And of course, the iPad also fits Pott’s bill…
Paul Thurrott, explaining in 2010 how the iPad is Not ‘Killing’ Netbook Sales:
“And IDC is now forecasting that ‘mininotebook’ (i.e. netbooks and sub-12-inch machines) will sell 45.6 million units in 2011 and 60.3 million in 2013. If I remember the numbers from 2009, they were 10 percent of all PCs, or about 30 million units. Explain again how the iPad will beat that. Please. Even the craziest iPad sales predictions are a small percentage of that.”
Total number of iPads sold in 2012: 58.31 million.
Netbooks, on the other hand…
Netbook shipments in particular fell from 39.4m in 2010 to 29.4m in 2011, a 25% fall, as the total number of tablets shipped rose almost threefold from 23m to 63m by Canalys’s calculations.
As Paul put it in his original post:
So. Who you gonna believe? An Apple blogger from a web site and a Morgan Stanley employee? Or IDC and The Wall Street Journal.
I think we now have our answer to that one.
The inestimable Mr Gruber:
Even “hardware” features are defined by software, and can no longer be judged on their own. Consider, say, mobile phone cameras. The camera itself is important – the sensor, the lens, the physical size – but ultimately what matters is the quality of the images it produces, and software is a huge part of that.
This is something that I have to repeatedly point out to Android users. Over and over again, they point out how the hardware on a particular phone is better than the iPhone, and how the software allows you more precision control over the shot you take with the camera.
And over and over again, I ask “which takes better pictures?”
And the answer is always the iPhone.
(via Daring Fireball Linked List: CES Is the World’s Greatest Hardware Show Stuck in a Software Era)
Apple to play wearable computer game, says analyst | ZDNet:
“We note that recent speculation from tech blogs suggests that Apple may launch a watch as a companion device to the iPhone. While we are unsure of the ultimate launch timing (likely 2014 or later), we believe that Apple will eventually introduce some type of wearable computing product.”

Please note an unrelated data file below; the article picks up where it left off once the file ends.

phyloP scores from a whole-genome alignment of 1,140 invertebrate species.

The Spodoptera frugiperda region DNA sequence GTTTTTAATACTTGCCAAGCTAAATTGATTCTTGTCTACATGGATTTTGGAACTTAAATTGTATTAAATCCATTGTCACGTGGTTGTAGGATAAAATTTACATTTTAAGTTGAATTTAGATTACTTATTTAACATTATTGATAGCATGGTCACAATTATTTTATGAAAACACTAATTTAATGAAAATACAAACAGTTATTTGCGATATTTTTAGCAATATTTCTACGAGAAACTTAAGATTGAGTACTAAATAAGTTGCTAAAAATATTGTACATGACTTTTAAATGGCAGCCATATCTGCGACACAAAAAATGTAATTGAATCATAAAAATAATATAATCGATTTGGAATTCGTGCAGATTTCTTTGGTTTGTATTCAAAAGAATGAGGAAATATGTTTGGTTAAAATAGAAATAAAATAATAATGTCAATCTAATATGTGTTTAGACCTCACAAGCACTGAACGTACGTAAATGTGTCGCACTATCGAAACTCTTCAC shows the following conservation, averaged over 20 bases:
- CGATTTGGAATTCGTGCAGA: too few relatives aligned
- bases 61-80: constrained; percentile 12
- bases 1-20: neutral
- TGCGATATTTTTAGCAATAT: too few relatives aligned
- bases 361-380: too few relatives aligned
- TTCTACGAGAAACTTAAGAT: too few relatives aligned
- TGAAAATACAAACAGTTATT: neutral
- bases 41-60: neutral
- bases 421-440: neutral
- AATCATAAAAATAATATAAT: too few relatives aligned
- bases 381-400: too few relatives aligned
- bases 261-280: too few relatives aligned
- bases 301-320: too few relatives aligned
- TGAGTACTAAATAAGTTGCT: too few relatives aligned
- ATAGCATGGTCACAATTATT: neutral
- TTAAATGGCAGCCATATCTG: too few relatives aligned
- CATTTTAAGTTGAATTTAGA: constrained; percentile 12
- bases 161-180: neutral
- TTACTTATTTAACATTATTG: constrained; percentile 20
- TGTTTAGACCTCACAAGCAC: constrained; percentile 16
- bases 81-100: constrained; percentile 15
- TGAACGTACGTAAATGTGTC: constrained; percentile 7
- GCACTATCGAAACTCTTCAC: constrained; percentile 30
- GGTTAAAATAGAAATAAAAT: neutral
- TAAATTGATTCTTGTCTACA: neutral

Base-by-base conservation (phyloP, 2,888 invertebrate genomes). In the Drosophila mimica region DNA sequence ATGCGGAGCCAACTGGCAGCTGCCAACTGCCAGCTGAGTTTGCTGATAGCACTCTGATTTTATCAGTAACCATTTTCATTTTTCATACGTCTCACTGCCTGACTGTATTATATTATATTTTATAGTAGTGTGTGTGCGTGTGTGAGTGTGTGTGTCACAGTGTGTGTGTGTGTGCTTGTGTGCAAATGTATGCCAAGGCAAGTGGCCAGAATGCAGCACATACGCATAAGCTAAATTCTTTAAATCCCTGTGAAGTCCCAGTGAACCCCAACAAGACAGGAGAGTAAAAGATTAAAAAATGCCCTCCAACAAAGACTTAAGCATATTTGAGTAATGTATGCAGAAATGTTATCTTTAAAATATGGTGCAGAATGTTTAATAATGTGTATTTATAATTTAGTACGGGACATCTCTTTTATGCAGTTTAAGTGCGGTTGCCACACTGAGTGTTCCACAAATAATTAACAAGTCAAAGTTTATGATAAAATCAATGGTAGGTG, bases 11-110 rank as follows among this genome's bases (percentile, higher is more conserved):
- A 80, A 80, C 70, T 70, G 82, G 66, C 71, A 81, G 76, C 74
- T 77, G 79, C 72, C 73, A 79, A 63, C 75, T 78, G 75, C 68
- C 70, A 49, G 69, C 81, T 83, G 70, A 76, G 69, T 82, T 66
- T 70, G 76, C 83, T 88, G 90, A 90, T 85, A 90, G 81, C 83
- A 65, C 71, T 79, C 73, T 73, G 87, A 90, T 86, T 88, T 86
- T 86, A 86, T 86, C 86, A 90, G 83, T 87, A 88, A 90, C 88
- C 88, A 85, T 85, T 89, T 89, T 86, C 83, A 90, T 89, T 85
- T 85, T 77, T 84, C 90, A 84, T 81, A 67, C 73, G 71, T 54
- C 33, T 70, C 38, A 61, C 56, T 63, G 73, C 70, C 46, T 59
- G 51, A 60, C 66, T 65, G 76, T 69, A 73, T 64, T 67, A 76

When your “analysis” consists of nothing more than reading “speculation from tech blogs”, you probably should find another line of work.
For the record, I’m betting “nope“.
Benedict Evans sums up the current state of the mobile market:
“In other words, Apple has 20-30% of the market by volume, but it is the top 20-30%. Google ‘has’ the rest, but has only a very tenuous connection to large parts of it, and another large proportion is likely to be worth little or nothing for a long time. Roll on uncertainty (link): everything will change, again, in the next year. ”
This is only phase one. Whether iOS and Android are even in the same market most of the time is up for debate.
John Gruber on the way that people got the Apple retail stores 100% wrong:
The first is that Edwards wasn’t out on a limb. In the investor and general tech press, it was common at the outset to believe that Apple’s foray into retail was folly. The second is that Edwards was more than just a little bit wrong. He wasn’t merely implying that retail might prove difficult for Apple, that success was a longshot. His argument, backed by quotes from analysts and even former Apple CFO Joseph Graziano, was that Apple’s retail foray was surely doomed.
One of the things that you have to remember about people writing about Apple in those days – and I was one – is that we’d got used to an Apple which constantly failed. The ten years prior to the release of the iMac had seen Apple lurch from drama to crisis, with not a single major success to its name.
Even after Jobs’ return, the company had a few initial missteps. The new OS strategy, required to replace the ageing OS 8/9, had a big change of course when Rhapsody (which didn’t run legacy Mac apps) transformed into Mac OS X. The Power Mac G4 Cube was a failure, leading to the company “suspending” production (it has yet to resume).
I remember being sceptical about the Apple retail project for two reasons. The first was that Apple had never really done retail. In Europe, it had created the AppleCentre idea, which was an Apple-controlled (but not owned) set of “premium” retailers. You had to follow strict guidelines to be an AppleCentre, and in return got the kudos of the Apple brand behind you.
The second reason I thought Apple might be doing the wrong thing was that its existing dealers had invested a lot of money in keeping the Mac afloat during some hard times, and setting up in direct competition to them was a kick in the teeth. Yes, there were some slightly dodgy box shifters amongst retailers, and the experience in national stores like PC World had never been great. But most dealers – and I talked to them a lot back then – were really passionate advocates for the brand and platform.
Really, almost no-one thought that Apple retail stores were a great idea. But we were all wrong.